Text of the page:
Trump or Ghost of Trump? Who will it be in 2024?

by Stoker


Trump International Hotel and Tower, Chicago



What did Donald Trump read for his bedtime story on Christmas Eve? What he should have read, of course, was that wonderful Dickens tale A Christmas Carol. Not just for its redemptive message, but much more, for its stern warnings. The naughty deeds of your past have a nasty habit of coming back to haunt you; even presidents who never ever, ever, lost the election.

Not that Donald is not still the most powerful man in the Republican Party. He bestrides the party he forced into his own image and there are few who would gainsay him. Yet, like every wise leader and every ruthless dictator, Donald listens to the wind and the rustling of the grasses and the soft footsteps in the hall. And like Mr Scrooge, he must wonder what is going on that he cannot hear and cannot see.

On the face of it, the Republicans are doing well. In every electoral test so far they have outperformed the Democrats. Joe Biden, a really top-class political operator, can read the winds much better than Mr Trump, and he knows the outlook is not good; his vice president, his budget problems, and Covid are not going to go away this year (well, Vice-President Harris might, but you know what we mean). Over this winter period the President has been pacing himself, resting, and looking somewhat reenergised. He has put himself about, most notably appearing pre-Christmas at a celebration of Bette Midler and Joni Mitchell. Actually, maybe that wasn’t such a good idea; those supremely talented ladies cannot help but show their age (Midler is 76 and Mitchell 78; neither are very mobile). Maybe the idea was to make the President look sprightly but it probably just reminded the voters that he is older than they are. But he undoubtedly enjoyed the evening, scrubbed up well in black tie, and made the subliminal point that Mr Trump did not do this sort of thing.

Last week he was able to point up something his predecessor as President did do. A year ago The Donald refused to accept the election result and encouraged an invasion of Congress; cue the extraordinary scenes of a bunch of hoods running riot in the seat of government. It was the very thing his opponents said he would do if he gained office; to have not done it would have been a very smart move to prove himself a constitutionalist and a regular American. But he did it; an act of extraordinary stupidity. His grip on the GOP however remains and most Republicans (though by no means all) swear fealty to their fallen President. But increasingly there is a feeling that those loyalty oaths are being sworn with fingers crossed behind backs.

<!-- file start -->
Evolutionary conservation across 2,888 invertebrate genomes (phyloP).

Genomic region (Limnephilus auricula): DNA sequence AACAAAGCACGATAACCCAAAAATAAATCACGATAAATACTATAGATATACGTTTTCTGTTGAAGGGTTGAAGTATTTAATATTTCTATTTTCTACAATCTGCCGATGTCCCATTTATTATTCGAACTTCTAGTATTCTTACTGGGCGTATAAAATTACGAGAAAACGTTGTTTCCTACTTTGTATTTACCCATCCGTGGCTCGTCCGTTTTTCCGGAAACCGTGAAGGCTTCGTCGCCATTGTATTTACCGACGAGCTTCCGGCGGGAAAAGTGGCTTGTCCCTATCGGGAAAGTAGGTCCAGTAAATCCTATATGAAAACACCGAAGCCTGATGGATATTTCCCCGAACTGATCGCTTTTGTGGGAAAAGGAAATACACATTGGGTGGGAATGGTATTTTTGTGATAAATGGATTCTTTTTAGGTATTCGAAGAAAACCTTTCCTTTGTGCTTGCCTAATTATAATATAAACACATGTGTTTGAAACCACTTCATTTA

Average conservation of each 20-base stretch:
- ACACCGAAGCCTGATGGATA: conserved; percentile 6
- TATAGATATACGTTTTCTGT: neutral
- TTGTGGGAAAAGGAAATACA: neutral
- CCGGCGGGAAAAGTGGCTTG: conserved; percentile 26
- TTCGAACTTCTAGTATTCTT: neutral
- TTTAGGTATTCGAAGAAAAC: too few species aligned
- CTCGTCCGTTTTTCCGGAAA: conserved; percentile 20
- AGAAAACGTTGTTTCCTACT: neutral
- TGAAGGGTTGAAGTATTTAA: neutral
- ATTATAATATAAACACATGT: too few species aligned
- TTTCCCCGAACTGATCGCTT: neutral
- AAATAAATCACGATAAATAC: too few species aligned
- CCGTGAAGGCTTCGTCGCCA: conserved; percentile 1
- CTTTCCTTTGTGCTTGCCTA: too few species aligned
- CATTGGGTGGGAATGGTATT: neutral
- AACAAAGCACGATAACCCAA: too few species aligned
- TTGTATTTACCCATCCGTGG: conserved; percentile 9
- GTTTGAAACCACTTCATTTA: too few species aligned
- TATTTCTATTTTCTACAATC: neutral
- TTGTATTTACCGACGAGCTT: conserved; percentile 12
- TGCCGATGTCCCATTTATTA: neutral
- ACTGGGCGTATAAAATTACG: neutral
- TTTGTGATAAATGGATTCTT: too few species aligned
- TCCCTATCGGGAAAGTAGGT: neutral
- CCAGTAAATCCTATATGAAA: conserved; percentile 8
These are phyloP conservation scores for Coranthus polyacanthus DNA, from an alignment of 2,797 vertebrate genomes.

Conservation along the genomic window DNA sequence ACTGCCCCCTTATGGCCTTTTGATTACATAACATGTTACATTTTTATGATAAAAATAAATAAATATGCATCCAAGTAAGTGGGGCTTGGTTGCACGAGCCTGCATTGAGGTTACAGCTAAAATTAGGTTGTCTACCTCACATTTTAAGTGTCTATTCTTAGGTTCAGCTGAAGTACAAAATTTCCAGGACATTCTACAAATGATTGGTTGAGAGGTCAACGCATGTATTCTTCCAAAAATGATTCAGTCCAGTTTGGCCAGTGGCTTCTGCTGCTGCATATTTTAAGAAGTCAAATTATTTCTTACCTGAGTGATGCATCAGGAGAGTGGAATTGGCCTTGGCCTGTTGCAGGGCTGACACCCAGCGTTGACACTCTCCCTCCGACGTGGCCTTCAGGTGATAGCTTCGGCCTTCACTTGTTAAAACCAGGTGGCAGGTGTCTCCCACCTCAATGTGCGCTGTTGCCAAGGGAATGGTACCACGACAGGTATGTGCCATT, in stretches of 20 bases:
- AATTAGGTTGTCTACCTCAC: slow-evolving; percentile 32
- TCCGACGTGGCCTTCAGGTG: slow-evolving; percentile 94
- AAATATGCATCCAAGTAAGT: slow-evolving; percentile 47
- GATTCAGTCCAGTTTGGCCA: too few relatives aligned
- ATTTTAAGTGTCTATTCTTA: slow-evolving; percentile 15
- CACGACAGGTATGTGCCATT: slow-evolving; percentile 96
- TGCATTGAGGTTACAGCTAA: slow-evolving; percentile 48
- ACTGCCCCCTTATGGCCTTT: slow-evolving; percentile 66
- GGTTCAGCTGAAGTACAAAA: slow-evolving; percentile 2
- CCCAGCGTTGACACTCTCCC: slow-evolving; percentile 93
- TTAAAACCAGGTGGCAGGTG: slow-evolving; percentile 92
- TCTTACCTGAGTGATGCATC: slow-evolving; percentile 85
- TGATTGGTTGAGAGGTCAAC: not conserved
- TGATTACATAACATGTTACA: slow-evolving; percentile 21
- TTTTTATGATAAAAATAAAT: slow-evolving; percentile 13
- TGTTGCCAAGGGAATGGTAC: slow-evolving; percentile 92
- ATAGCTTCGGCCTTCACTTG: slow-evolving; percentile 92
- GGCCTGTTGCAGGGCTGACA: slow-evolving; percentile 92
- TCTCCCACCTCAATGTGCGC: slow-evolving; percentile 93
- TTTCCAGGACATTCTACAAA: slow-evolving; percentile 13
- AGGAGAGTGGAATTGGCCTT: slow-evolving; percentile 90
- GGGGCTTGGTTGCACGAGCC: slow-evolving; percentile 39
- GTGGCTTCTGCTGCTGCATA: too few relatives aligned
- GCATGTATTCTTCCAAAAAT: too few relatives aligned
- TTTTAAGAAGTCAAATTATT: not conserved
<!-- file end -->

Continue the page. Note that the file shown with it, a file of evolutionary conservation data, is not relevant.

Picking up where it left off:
Mr Trump knows that the events of January 6th 2021 are a problem; an issue that will not go away. He can hear the whispered “buts…” when the oaths are sworn. He has two great strengths; one is money, still at his disposal in large quantities (do not under-estimate the importance of committed funding in American politics, though Bernie Saunders in 2016 showed there are other ways); and the other is the lack of a visible alternative winning candidate for 2024. But neither of these can be absolutely relied upon to give Mr Trump a clear run for the nomination in 2024.

Donald will not want to throw too much of his own money at a re-election run, especially in the primary stages. He may also be finding cash a bit tighter than it was, though that is a story that will unfold itself, if true. He certainly has a growing problem in New York, the seat of his business empire but very much a Democrat state. There are some rising district attorneys that would love to further their careers by firing a few damaging broadsides into the good ship Trump and its captain. These actions, usually alleging persistent under-payment of tax, have been rumbling away without much impact for years, but Letitia James, the New York Attorney General, has this autumn been looking at the way the Trump Organisation values its properties. Or two ways, Ms James alleges, one for the tax return (low), and another for bankers (high) to persuade them their loans are well collateralised. Writs are flying, indictments are being drafted, and trouble is on its way. Big trouble maybe; very big trouble if Mr Trump gets caught in this, as it could lead to his disqualification as a candidate for public office. His cancellation of a major speaking engagement on the anniversary of the Capitol Building invasion also suggests that The Donald is at last understanding his own potential weaknesses.